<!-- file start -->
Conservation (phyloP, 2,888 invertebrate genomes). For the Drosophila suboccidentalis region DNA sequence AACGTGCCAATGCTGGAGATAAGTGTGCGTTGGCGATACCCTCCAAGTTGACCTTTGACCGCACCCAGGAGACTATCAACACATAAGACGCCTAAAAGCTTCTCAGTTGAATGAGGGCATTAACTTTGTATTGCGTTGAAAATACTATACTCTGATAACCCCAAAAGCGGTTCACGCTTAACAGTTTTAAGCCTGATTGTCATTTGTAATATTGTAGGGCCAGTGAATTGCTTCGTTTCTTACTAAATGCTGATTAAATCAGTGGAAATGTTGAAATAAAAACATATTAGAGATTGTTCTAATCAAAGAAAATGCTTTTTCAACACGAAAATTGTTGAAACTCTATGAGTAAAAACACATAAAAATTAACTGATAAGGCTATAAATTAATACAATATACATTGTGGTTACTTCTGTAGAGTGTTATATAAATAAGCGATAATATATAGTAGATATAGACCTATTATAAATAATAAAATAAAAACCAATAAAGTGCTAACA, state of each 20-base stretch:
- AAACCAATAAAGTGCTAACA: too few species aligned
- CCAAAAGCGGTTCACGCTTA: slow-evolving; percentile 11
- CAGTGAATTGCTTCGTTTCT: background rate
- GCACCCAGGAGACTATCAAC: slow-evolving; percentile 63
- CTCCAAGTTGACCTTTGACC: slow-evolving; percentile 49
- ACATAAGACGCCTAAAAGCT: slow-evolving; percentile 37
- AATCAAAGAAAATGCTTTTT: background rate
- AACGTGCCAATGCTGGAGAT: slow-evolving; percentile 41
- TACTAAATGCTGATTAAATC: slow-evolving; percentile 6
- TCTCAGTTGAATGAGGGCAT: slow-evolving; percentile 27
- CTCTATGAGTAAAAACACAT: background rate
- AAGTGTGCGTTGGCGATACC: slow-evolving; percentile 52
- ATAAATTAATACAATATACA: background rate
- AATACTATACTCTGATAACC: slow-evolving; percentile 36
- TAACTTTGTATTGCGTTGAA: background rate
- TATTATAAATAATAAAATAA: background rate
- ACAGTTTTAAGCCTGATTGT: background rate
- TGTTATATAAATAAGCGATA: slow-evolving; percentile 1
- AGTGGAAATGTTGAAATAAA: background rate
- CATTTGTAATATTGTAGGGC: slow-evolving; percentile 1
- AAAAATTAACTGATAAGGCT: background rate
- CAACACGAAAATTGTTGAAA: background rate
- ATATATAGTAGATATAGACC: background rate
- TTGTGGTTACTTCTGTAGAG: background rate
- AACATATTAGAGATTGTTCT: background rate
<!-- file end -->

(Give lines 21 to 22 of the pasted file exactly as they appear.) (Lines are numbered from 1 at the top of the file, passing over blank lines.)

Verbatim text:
- CATTTGTAATATTGTAGGGC: slow-evolving; percentile 1
- AAAAATTAACTGATAAGGCT: background rate